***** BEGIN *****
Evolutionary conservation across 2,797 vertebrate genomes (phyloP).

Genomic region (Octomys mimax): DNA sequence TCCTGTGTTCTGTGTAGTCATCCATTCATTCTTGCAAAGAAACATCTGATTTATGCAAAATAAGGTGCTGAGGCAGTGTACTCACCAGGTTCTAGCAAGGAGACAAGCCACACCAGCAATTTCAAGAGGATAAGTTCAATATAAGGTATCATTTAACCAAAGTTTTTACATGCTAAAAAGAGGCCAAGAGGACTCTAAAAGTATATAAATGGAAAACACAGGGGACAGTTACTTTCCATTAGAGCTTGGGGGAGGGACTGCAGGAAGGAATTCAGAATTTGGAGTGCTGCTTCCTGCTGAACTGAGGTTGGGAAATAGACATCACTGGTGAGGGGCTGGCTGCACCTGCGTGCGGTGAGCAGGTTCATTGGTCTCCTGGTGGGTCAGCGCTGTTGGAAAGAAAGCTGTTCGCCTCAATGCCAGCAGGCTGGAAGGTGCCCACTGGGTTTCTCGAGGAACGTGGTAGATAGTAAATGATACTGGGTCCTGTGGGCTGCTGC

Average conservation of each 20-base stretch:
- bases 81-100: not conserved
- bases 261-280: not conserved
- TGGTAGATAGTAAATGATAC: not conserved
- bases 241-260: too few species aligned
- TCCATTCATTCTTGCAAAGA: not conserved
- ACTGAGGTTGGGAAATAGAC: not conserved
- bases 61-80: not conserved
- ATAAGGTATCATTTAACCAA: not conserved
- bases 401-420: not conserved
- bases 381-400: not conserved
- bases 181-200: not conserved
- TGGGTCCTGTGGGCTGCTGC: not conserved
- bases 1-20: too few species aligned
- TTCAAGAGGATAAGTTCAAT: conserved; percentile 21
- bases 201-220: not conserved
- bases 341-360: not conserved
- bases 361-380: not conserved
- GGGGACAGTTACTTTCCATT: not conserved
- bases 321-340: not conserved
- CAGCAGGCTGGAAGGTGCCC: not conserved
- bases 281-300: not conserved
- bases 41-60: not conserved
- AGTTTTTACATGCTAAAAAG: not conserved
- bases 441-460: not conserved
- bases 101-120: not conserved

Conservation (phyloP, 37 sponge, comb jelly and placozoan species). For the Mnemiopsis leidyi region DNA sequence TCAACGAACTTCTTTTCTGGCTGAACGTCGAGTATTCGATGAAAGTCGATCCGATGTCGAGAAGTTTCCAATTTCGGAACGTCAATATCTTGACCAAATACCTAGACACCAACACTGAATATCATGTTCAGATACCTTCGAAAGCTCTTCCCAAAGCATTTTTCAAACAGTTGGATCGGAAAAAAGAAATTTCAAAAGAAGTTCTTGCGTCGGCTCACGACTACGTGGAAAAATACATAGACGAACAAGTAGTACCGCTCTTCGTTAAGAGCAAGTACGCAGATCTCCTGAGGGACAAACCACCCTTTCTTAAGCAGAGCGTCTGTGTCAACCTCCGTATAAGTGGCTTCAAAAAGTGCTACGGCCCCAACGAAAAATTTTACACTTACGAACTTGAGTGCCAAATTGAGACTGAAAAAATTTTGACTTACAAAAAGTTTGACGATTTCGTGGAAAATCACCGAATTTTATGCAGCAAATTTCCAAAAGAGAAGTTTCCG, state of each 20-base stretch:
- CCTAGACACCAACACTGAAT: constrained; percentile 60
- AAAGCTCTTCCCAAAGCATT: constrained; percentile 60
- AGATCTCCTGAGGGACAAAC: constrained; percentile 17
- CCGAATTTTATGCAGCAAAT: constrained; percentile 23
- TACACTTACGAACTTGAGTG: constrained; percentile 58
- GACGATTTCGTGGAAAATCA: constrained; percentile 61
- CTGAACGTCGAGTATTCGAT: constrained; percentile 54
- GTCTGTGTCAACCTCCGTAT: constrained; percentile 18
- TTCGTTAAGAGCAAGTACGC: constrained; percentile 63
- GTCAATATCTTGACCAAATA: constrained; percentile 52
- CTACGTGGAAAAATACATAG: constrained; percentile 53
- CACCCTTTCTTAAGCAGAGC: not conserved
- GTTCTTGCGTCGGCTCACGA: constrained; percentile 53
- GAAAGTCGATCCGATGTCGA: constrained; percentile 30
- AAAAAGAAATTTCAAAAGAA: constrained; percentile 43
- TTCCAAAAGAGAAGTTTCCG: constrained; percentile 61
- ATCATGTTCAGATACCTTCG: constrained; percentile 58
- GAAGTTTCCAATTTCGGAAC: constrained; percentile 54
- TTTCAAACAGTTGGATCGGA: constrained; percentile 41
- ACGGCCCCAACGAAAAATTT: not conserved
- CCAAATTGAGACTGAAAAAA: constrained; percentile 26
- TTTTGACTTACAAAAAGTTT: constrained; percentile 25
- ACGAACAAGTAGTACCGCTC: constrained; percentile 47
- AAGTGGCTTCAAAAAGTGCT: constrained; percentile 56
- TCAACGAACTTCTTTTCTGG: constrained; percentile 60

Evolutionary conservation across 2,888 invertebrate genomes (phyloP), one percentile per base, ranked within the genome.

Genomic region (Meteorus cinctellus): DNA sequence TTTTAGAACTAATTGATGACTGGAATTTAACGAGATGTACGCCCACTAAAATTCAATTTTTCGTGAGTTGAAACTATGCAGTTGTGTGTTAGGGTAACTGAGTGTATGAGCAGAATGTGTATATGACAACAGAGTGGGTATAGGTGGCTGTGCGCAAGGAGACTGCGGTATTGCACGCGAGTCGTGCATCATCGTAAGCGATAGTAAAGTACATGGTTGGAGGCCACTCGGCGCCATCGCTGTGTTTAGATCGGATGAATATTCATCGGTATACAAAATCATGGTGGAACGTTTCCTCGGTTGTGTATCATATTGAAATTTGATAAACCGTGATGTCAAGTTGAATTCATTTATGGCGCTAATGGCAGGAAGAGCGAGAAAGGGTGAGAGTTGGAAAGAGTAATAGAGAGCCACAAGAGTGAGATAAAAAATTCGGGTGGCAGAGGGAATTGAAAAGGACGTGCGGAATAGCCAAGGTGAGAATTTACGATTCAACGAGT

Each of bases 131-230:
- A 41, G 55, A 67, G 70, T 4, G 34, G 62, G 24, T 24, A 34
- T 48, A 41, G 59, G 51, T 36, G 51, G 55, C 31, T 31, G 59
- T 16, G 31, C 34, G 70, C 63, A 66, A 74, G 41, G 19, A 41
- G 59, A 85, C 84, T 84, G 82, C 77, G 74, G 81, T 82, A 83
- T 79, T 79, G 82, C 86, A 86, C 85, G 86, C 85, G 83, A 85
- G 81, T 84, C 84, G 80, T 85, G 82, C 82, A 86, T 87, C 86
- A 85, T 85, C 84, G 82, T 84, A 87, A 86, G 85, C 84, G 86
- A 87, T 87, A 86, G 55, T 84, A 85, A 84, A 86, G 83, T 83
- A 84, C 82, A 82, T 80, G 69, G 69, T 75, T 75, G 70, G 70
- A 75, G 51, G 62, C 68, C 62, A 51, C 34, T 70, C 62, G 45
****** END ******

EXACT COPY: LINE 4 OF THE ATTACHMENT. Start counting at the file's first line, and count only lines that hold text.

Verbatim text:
- bases 81-100: not conserved